Through studies of veterans’ associations, we know more about the post-war consciousness of male veterans than about that of women. Accounts of individual women’s experiences of active participation as recorded in diaries and memoirs need to be compared with the group consciousness shared among ‘veteran’ ambulance drivers and nurses as well as with other associations that failed to build group consciousness through commemorative events. Because of the archives created at the Imperial War Museum in London, the British have done unusual work gathering evidence about women’s veterans groups, their wartime work for auxiliaries, their post-war memoirs and return to war-work during the Second World War. British oral histories have also contributed to our understanding of women’s changing self-consciousness. For France, Mary Louise Roberts takes a broad perspective on renewed social conservatism (and critique of the ‘flapper’ figure) that identified social ‘decay’ with issues such as the fall of the franc; she interprets the critique of gender changes as a way to mask political and economic changes.5 But many questions remain open: did the ‘double burden’ carried by women who were mothers foster a slippage from public activity back into a more highly gendered private sphere? Did the discursive distinction between public economic production, encoded by politicians and unions as a masculine terrain, and private reproduction, a feminine terrain, reinforce a sense of wartime crisis and foster post-war antifeminism?
What did you mean by your call to both analyze the ‘double helix’ and to break out of it? You stated that we ‘need to move beyond binary models of analysis’ and to hear ‘the polyphony of historical experience’. 6 How would you respond to critics who see the model of the ‘double helix’ as focused exclusively on the social and ideological or discursive structures of the hegemonic gender order? Did the model underestimate experiences or agencies on the one hand, and ambivalences or ambiguities as well as war-related ‘gender troubles’ on the other? What models might fit current women’s and gender history of World War One?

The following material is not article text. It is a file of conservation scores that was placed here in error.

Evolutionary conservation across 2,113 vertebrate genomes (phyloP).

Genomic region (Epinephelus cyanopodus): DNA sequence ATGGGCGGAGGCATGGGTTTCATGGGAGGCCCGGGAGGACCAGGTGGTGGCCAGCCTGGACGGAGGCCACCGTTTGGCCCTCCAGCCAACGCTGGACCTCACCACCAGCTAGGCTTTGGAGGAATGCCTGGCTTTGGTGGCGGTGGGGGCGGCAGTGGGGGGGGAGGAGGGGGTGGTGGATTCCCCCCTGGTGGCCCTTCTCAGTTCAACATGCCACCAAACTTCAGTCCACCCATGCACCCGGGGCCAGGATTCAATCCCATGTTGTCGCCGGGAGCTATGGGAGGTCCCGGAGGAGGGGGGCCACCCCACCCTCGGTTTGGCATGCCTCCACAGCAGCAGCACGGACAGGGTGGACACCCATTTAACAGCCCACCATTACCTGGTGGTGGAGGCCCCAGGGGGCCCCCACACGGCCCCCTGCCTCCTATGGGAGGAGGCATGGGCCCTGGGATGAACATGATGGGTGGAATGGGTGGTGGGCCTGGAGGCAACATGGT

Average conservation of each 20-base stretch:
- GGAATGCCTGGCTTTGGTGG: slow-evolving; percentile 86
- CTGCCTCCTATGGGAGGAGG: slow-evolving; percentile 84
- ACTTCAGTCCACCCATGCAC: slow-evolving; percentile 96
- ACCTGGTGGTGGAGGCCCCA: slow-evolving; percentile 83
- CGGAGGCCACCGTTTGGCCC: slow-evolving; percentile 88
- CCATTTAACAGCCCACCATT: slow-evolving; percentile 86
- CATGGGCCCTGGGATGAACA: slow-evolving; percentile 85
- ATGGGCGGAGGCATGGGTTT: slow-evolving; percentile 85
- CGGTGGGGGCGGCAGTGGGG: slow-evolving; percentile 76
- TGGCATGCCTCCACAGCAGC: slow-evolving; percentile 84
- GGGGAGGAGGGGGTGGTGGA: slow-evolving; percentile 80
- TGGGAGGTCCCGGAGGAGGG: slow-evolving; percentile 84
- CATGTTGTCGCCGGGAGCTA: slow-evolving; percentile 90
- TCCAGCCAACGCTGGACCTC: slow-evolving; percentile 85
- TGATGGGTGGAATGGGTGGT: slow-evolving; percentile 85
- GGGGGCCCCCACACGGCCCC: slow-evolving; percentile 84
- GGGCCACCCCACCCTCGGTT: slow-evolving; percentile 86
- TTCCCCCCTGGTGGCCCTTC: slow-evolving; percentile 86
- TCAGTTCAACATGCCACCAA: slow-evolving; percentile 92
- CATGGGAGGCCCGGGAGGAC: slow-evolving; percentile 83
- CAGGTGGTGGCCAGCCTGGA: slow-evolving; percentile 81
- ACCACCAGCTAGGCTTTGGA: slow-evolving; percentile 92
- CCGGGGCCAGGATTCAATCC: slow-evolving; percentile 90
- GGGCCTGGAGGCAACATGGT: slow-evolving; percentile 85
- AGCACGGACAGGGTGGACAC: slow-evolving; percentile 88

To recognize a social pattern may enable us to break out of it. One of the most significant changes over the last century has been the ‘troubling’ of the concept of gender, as Judith Butler put it, both through new scientific understanding of genetics and through queer theory. Other factors such as the widespread access to contraception have also altered perceptions of biological determinants, as has the shift to remotely controlled means of warfare. Such developments demand interdisciplinary as well as multi-cultural approaches to gender today. To reinterpret men’s and women’s wartime experiences one hundred years ago depends on recognizing the intersectionality and malleability of their identities. Individuals speak in more than a single voice both in the moment and over time. Agency always lurked beneath a semblance of civilian passivity, a fact overlooked in the discursive binaries of earlier historians.
Among many reasons for such invisibility were probably censorship or self-censorship and the delay in autobiographical publications about the war, especially in the case of women’s stories. Historiographic changes inspired by the Annales school, by the linguistic turn and by feminists have brought to the foreground a significant new body of texts for us to study, including forgotten diaries, fiction from ‘minor’ literatures and unpublished manuscripts such as a memoir by Margaret Hall accompanied by her stunning photographs of the war zone.7 Agents of change since the 1980s include historians like Françoise Thébaud and literary critics like Claire Tylee.8 Your own work on mostly unpublished or self-published war accounts of Austro-Hungarian nurses has foregrounded Marianne Jarka, who wrote her autobiography at the age of 72, explaining that in her post-war poverty, she traded her medals for milk since her war experience ‘no longer counted’.9 Such individual records or autobiographical narratives help deconstruct the rigid gendered dichotomy between private and public spheres and can help us see the shifting perceptions of war experience over the decades.